The delayed start to the growing season might have some farmers considering broadcast seeding their canola.

"Whether this is a good idea is anyone's guess, but it has the potential to work out well," says Angela Brackenreed, agronomy specialist for Manitoba with the Canola Council of Canada.

She says there are several points producers should consider before broadcast seeding.

"When you broadcast phosphate, it's about 50 percent less efficient than when placed with the seed, so you may want to consider bumping up that rate," says Brackenreed. "You may also want to increase your seeding rate as your survivability could certainly be worse."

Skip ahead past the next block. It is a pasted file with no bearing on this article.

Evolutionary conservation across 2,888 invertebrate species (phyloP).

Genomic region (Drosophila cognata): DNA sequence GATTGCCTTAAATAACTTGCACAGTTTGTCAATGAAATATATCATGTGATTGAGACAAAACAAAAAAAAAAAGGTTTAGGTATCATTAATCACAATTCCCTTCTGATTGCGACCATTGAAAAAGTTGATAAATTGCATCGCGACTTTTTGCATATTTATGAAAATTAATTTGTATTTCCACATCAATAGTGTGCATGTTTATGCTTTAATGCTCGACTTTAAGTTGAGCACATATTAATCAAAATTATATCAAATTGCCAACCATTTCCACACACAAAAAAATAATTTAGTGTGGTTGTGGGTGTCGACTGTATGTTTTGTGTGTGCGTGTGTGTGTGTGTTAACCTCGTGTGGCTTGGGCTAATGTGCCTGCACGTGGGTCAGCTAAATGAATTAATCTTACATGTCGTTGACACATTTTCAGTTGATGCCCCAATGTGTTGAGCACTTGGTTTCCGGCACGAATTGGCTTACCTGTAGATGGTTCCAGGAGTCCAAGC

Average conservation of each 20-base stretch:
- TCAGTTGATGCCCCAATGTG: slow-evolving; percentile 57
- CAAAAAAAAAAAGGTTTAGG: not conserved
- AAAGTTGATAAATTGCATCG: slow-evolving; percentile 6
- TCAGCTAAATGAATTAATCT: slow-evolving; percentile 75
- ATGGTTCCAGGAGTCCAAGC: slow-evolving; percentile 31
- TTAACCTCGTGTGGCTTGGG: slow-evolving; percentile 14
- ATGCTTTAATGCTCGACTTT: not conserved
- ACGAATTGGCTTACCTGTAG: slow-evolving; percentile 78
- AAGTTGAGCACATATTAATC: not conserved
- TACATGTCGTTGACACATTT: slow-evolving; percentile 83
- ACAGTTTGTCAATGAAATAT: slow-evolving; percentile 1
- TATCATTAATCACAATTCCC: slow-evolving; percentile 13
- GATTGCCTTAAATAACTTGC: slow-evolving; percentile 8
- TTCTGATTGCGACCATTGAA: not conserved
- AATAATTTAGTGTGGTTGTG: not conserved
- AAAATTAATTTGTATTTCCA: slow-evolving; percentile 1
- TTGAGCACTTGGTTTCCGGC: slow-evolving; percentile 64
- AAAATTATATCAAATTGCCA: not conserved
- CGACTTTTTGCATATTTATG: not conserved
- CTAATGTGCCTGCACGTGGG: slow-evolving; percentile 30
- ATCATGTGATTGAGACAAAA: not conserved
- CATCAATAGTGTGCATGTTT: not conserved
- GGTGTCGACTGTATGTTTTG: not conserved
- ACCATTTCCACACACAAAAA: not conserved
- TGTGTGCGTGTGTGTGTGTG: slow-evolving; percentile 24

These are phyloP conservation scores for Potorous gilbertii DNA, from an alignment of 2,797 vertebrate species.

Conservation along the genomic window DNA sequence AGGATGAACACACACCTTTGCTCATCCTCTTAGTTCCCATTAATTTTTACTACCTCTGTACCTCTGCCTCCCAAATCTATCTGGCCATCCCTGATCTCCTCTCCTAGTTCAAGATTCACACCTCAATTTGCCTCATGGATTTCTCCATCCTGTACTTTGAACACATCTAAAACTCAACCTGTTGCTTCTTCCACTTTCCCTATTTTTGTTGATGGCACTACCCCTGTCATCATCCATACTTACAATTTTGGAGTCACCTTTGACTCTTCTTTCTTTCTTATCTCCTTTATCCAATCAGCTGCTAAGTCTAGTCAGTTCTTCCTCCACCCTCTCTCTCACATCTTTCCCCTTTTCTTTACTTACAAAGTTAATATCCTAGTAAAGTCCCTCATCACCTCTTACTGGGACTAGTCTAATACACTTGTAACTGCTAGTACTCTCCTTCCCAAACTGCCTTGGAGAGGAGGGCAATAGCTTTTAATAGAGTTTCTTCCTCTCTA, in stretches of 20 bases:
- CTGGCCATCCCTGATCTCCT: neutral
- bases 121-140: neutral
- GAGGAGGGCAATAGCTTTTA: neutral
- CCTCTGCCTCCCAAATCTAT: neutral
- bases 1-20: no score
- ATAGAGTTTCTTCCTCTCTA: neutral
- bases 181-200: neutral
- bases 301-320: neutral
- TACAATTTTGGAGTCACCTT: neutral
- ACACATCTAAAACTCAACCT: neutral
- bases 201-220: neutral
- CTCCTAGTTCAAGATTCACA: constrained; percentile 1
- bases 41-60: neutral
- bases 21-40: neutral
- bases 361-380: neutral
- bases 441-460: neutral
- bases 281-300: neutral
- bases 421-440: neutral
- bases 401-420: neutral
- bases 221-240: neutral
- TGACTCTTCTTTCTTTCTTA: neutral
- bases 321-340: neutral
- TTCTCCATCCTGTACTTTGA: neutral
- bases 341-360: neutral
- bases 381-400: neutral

A key to getting a good crop out of a broadcast-seeded field is making sure there's good seed-to-soil contact, she explains.

"Working the ground a little prior to broadcasting and incorporating it afterward is likely your best bet," she says.

Brackenreed notes 50 percent of the canola acres in Manitoba last year were seeded after May 21st.

"We ended up averaging over 40 bushels per acre, so it's certainly too soon to be writing this crop off," she says.